Many of these systems are expensive to maintain, and without adequate infrastructure the lure of sales quickly becomes the pain of mounting losses. Walmart also imposes significant fines for non-adherence.
The newly announced fees will only make it more difficult for lower-share and upstart brands to afford distribution and make a profit in Walmart.
Impact on Beauty
Given the ultracompetitive nature of the health and beauty aids (HBA) segment, the impact on brands in this category cannot be understated.
HBA is already like a gauntlet, with almost 95% of brand introductions failing within the first couple of years. Getting on Walmart’s shelves is a great opportunity to gain presence in a crowded and fickle market and is often celebrated initially.
But the fee increases from Walmart may be too much to maintain on top of already high marketing costs. Just to get consumer attention, brands have to invest in digital and social media advertising as well as traditional media channels.
Such costs can be as high as 10% of sales for mature brands and up to 50% for new launches. At the same time, they have to maintain year-over-year cost reductions.
It is like a perpetual leaky faucet.
Strategies for Strong Brands
Consumer packaged goods brands can survive without a presence in Walmart. E-commerce is a viable platform for launching new brands and growing existing ones.
Specialty retailing is increasing in popularity. Developing brands through alternate channels is ultimately a marathon, not a sprint, and can provide a much more profitable scenario.
In the end, a diversified distribution platform is the key not only to growth, but also survival.
The principles of building a strong brand will always apply: investing in talent, infrastructure, business intelligence, and digital and traditional marketing. Sustained growth comes through organic innovation.
All of this requires good margins and adequate capital. Underfunded brands are doomed to wither or fail. The new fees at Walmart now have to be considered a part of the capital drain.
Develop a Multichannel Strategy ... Now
Walmart is not just the largest retailer; it is the largest company and one of the greatest operations in the world. Walmart sells in three months what Home Depot sells in a year.
Walmart can put a brand on the map overnight and can kill a brand in the same manner. Brands with a high concentration of sales at Walmart live a risky existence and may now be at a crossroads.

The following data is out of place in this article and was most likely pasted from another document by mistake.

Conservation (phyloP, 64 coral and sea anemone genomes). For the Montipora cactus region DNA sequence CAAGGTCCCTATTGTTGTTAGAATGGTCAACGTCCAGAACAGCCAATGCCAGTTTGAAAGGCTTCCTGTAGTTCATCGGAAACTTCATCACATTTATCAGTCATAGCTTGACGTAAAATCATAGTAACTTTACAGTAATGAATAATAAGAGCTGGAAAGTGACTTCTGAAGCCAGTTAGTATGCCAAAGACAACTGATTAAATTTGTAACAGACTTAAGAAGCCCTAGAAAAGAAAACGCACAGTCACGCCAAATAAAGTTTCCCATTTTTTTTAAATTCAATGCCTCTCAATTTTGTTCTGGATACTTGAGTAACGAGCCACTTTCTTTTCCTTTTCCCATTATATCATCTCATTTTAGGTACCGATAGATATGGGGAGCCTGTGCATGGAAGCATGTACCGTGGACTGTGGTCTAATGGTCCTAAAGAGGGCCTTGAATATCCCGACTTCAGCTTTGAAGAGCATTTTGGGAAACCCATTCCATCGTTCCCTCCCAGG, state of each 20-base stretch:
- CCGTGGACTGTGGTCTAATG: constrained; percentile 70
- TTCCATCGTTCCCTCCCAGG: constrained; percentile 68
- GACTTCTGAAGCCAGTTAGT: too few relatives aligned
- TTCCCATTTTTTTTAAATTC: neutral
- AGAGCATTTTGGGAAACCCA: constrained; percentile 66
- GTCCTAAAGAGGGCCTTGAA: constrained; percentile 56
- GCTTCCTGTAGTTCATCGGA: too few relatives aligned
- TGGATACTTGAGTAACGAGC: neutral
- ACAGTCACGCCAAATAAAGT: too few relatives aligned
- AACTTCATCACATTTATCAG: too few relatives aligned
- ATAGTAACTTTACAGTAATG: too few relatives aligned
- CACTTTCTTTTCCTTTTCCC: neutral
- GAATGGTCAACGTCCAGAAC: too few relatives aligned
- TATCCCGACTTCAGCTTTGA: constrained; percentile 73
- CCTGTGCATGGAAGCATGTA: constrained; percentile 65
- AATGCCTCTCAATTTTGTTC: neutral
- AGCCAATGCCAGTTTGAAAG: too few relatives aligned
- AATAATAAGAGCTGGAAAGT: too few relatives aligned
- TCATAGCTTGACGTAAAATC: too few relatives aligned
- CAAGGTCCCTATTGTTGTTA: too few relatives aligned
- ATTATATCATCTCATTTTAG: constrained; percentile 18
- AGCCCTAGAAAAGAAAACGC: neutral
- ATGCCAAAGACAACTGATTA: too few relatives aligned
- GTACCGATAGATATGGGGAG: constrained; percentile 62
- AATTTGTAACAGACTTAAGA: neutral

Lenders should be on high alert if they have loans with brand owners that rely heavily on Walmart. The newly announced fees and terms may impair suppliers’ ability to support their overhead, pay their own vendors and ultimately survive in the future without immediate changes to their own strategies.
For companies concerned about their future at Walmart, developing a multichannel sales strategy now is of utmost importance. They should focus on building a solid 13-week cash flow model, implementing tight cost controls, reducing inventory and seeking professional advice.
If Walmart is so worried about its own future that it is changing the charter by which the revered Sam Walton built the company, I would suggest that the time to take action for impacted brands is yesterday.
Mike Musso is a Managing Director at Conway MacKenzie Inc. leading a practice focus in Consumer Packaged Goods. He has over 30 years of experience in the consumer packaged goods industry as a senior operations, turnaround and restructuring executive. He has a "blue chip" consumer products foundation having served in various sales and operations leadership positions at The Procter & Gamble Company, Pepsi Cola and Frito-Lay. Over the last 15 years he has worked extensively in revitalizing underperforming companies in Chief Restructuring, Financial Advisory, Crisis Management and Interim Chief Executive Officer roles. During this time, he has led many assignments in the Personal Care and Cosmetic Industries where his leadership was recognized in 2009 – 2010 for Turnaround of the Year by the Atlanta/Southeast Chapter TMA.